The opinion of the court was delivered by: Hon. Glenn T. Suddaby, United States District Judge
MEMORANDUM-DECISION and ORDER
Currently before the Court, in this action filed by Barbara Frye on behalf of A.O. ("Plaintiff") against Social Security Commissioner Michael J. Astrue ("Defendant") pursuant to 42 U.S.C. § 405(g) seeking Social Security benefits, are the following: (1) Plaintiff's motion for remand (Dkt. No. 11); (2) Defendant's motion for judgment on the pleadings (Dkt. No. 15); (3) the Report-Recommendation of United States Magistrate Judge Andrew T. Baxter, issued pursuant to 28 U.S.C. § 636(b) and Local Rule 72.3(c) of the Local Rules of Practice for this Court, recommending that Defendant's decision denying Social Security benefits to Plaintiff be affirmed and that Plaintiff's Complaint be dismissed (Dkt. No. 17); and (4) Plaintiff's Objections to the Report-Recommendation (Dkt. No. 18). For the reasons set forth below, Plaintiff's Objections are rejected; Magistrate Judge Baxter's Report-Recommendation is accepted and adopted in its entirety; Plaintiff's motion for remand is denied; Defendant's motion for judgment on the pleadings is granted; and Plaintiff's Complaint is dismissed.
Because neither party has objected to the to Part I of Magistrate Judge Baxter's Report-Recommendation, setting forth the procedural background of this action, the Court adopts that description of this action's procedural background. (See generally Dkt. No. 17, at 1-2 [Report-Rec].)
On January 8, 2007, Plaintiff applied for supplemental security income ("SSI") based on A.O.'s social interaction, learning, and behavioral difficulties. (See Administrative Transcript ["T."] at 100-102.)*fn1 On May 9, 2007, her application was denied by the Social Security Administration. (T. at 71-74.) Plaintiff timely appealed the denial, and, on June 30, 2009, a hearing was held before an Administrative Law Judge ("ALJ") of the Social Security Administration. (T. at 9-52.)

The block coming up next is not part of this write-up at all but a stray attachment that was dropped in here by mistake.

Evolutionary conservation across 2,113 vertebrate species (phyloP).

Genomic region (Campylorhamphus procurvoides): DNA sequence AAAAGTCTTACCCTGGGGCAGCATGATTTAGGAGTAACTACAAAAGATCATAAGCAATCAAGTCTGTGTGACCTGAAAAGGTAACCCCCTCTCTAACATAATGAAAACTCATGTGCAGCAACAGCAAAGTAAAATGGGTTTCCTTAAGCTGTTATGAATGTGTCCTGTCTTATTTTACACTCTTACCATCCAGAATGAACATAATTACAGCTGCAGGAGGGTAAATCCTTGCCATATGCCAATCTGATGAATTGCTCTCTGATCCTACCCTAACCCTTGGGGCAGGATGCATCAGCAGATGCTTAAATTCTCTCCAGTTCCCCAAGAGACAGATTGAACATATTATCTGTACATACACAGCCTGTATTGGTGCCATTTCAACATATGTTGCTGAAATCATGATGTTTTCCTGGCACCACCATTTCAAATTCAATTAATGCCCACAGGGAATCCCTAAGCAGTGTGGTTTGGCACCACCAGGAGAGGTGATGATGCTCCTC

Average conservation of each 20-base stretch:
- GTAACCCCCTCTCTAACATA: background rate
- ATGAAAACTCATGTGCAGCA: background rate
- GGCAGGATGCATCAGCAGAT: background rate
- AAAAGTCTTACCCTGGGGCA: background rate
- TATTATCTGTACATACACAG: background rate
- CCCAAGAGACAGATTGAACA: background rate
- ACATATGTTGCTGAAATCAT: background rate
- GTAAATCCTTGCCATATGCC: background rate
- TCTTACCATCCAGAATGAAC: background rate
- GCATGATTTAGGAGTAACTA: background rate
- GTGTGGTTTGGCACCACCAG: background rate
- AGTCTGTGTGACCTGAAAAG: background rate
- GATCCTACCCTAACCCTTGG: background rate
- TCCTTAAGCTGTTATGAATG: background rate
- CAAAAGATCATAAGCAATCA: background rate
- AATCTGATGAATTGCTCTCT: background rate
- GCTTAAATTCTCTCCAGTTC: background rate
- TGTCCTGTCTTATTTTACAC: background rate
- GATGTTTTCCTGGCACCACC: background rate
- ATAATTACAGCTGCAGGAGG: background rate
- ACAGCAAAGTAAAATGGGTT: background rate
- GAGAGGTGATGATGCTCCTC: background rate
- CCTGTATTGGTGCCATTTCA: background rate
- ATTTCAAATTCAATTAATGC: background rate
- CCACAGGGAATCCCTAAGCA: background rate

In his decision, the ALJ applied the three-step evaluation process for determining whether a child can meet the statutory definition of disability. "The first step of the test requires a determination of whether the child has engaged in substantial gainful activity." Rossi v. Comm'r of Soc. Sec., 10-CV-0097, 2010 WL 5313771, at *3 (N.D.N.Y. Dec. 2, 2010) (Baxter, M.J.) (citing 20 C .F.R. § 416.924[b]; Kittles ex rel. Lawton v. Barnhart, 245 F. Supp.2d 479, 487-88 [E.D.N.Y. 2003]). "If so, then by statute and by regulation, the child is ineligible for SSI benefits." Rossi, 2010 WL 5313771, at *3 (citing 42 U.S.C. § 1382c[a][C][ii]; 20 C.F.R. § 416.924[b]). "If the claimant has not engaged in substantial gainful activity, the second step of the test requires examination of whether the child suffers from one or more medically determinable impairments that, either alone or in combination, are properly regarded as 'severe,' in that they cause more than a minimal functional limitation." Id. "If the child if found to have a severe impairment, the Commissioner must then determine, at the third step, whether the impairment meets or equals a presumptively disabling condition identified in the listing of impairments set forth in 20 C.F.R. Pt. 404, Subpt. P., App. 1." Id.*fn2